Shows & Panels
- The 2014 Big Picture on Cyber Security
- AFCEA Answers
- Ask the CIO
- Connected Government
- Consolidating Mission-critical Systems
- Constituent Servicing
- Continuous Monitoring: Tools and Techniques for Trustworthy Government IT
- The Data Privacy Imperative: Safeguarding Sensitive Data
- Eliminating the Pitfalls: Steps to Virtualization in Government
- Federal Executive Forum
- Federal Tech Talk
- Government Cloud Brokerage: Who, What, When, Where, Why?
- Government Mobility
- Mission-critical Apps in the Cloud
- Mobile Device Management
- The Modern Federal Threat Landscape
- The Path from Legacy Systems
- Understanding the Intersection of Customer Service and Security in the Cloud
Shows & Panels
In an effort to provide a better environment for commenting, we have changed our comment platform. In order to comment on a story, you will first need to create a Disqus account if you do not already have one. It's easy! Sign up for an account below by clicking in the "Leave a message" field and then clicking on the blue Disqus icon. Alternatively, you can now comment using your Facebook, Twitter or Google accounts.
Federal News Radio understands how important anonymity is to some commenters. Like our previous platform, our new system allows users to identify their comments with a screen name (instead of their first and last name) if they so choose. Find more information about creating a screen name and other frequently asked questions about Disqus here.
Our comment policy itself has not changed. Federal News Radio encourages users to express their opinions by posting comments that have a positive and constructive tone; are on topic, clear and to-the-point; and are respectful towards others and their opinions. Our goal is to maintain a civil dialogue in which readers feel comfortable. Federal News Radio reserves the right to remove comments and block users that do not follow these criteria.comments powered by Disqus
Senior Correspondent Mike Causey wants to know: When federal agencies tell employees to stay home because of bad weather, is it fair to require others to telework from home?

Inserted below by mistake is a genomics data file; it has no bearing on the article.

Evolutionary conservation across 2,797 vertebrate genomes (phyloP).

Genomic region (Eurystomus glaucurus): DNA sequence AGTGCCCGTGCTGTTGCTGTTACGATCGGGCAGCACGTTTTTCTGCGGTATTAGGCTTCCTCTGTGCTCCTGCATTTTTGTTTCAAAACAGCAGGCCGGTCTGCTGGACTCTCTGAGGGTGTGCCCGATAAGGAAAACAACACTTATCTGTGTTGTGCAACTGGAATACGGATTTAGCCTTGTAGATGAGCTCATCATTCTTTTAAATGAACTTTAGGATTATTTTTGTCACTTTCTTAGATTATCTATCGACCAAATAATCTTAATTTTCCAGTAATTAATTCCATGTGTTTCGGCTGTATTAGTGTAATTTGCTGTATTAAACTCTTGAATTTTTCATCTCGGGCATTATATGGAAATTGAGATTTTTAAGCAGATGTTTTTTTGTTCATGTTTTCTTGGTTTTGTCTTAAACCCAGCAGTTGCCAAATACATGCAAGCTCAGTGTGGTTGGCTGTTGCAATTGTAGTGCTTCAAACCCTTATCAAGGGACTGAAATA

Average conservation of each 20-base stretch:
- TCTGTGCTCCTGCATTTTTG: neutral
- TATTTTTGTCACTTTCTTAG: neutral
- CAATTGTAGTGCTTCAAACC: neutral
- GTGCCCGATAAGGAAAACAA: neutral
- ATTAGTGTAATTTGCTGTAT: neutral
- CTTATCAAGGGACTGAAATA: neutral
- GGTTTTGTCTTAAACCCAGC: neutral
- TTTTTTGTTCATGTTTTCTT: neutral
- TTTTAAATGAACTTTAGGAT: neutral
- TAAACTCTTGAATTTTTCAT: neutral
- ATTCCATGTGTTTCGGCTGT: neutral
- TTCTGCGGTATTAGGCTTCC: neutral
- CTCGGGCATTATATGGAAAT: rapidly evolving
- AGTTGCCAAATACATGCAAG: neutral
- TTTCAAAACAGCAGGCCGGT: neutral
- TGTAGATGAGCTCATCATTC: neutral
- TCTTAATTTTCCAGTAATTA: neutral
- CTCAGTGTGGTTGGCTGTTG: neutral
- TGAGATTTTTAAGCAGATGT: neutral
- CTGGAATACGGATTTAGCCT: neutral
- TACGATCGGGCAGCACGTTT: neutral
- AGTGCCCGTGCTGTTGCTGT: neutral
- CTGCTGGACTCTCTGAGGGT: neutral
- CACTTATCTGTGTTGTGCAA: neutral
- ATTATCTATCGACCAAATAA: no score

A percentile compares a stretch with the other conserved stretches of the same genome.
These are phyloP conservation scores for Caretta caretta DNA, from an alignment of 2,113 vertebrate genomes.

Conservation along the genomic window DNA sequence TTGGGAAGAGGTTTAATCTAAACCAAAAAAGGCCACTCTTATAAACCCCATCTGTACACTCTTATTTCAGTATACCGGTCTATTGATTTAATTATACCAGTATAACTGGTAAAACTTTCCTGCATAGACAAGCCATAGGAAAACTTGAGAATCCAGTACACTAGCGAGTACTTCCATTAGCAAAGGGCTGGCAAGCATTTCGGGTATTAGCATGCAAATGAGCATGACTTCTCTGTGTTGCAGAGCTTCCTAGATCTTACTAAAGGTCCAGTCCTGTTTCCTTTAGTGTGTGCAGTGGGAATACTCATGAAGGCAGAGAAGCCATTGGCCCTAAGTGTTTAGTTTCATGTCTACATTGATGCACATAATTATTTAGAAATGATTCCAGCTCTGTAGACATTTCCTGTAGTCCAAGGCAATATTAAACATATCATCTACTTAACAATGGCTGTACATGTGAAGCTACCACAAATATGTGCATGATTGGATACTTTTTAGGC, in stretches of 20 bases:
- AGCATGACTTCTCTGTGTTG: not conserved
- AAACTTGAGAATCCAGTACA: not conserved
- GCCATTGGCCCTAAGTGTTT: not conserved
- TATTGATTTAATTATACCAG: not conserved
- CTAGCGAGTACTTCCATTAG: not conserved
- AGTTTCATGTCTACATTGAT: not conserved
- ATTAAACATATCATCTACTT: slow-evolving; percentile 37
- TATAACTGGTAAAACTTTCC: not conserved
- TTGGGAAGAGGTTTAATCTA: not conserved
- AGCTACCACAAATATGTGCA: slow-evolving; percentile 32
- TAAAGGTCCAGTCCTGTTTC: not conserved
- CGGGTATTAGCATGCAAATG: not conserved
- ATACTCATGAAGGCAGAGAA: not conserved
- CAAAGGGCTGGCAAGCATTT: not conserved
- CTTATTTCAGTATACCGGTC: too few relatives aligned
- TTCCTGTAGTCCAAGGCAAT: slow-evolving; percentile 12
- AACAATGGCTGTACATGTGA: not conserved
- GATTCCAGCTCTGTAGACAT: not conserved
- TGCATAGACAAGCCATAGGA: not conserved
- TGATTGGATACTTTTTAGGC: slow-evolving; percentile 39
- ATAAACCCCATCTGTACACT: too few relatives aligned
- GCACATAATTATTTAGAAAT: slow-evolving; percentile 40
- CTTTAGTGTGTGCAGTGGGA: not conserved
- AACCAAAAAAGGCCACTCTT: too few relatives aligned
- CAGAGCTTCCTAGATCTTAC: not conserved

Senior Correspondent Mike Causey wants to know: Should teleworkers get time off too when their commuting colleagues get a snow day? Or does teleworking mean you work while others rest or play?
Did you ever use the time-honored, dog-ate-my-homework excuse in school? Now that you are a grown-up, Senior Correspondent Mike Causey wants to know if the excuse du jour has switched to laptop amnesia on snow days.
Back in the day, teleworking was an unusual perk that many bosses didn't like. Today lots of people are doing it, but some of them say it has a downside, especially during snowstorms, Senior Correspondent Mike Causey says.
Jennifer Mattingley hosts a roundtable discussion of the the status of telework in the federal government.
January 24, 2014
Due to wintry weather conditions in the D.C. region, federal agencies will be open Wednesday, Jan. 22, under a two-hour delayed arrival. Employees also have the option for unscheduled leave or telework. The Office of Personnel Management says employees should plan to arrive for work no more than two hours later than they would normally be expected to arrive.
The number of federal employees deemed eligible to telework nearly doubled last year. All told, nearly half of the entire federal workforce - more than 1 million employees - has been determined to be eligible to telework, according to an annual report to Congress from the Office of Personnel Management. OPM's report, the second since President Barack Obama signed the Telework Enhancement Act of 2010, also noted sizable gains in the number of agencies with telework policies in place, in the number employees who signed telework agreements governing their work outside the office and in the frequency with which they telework.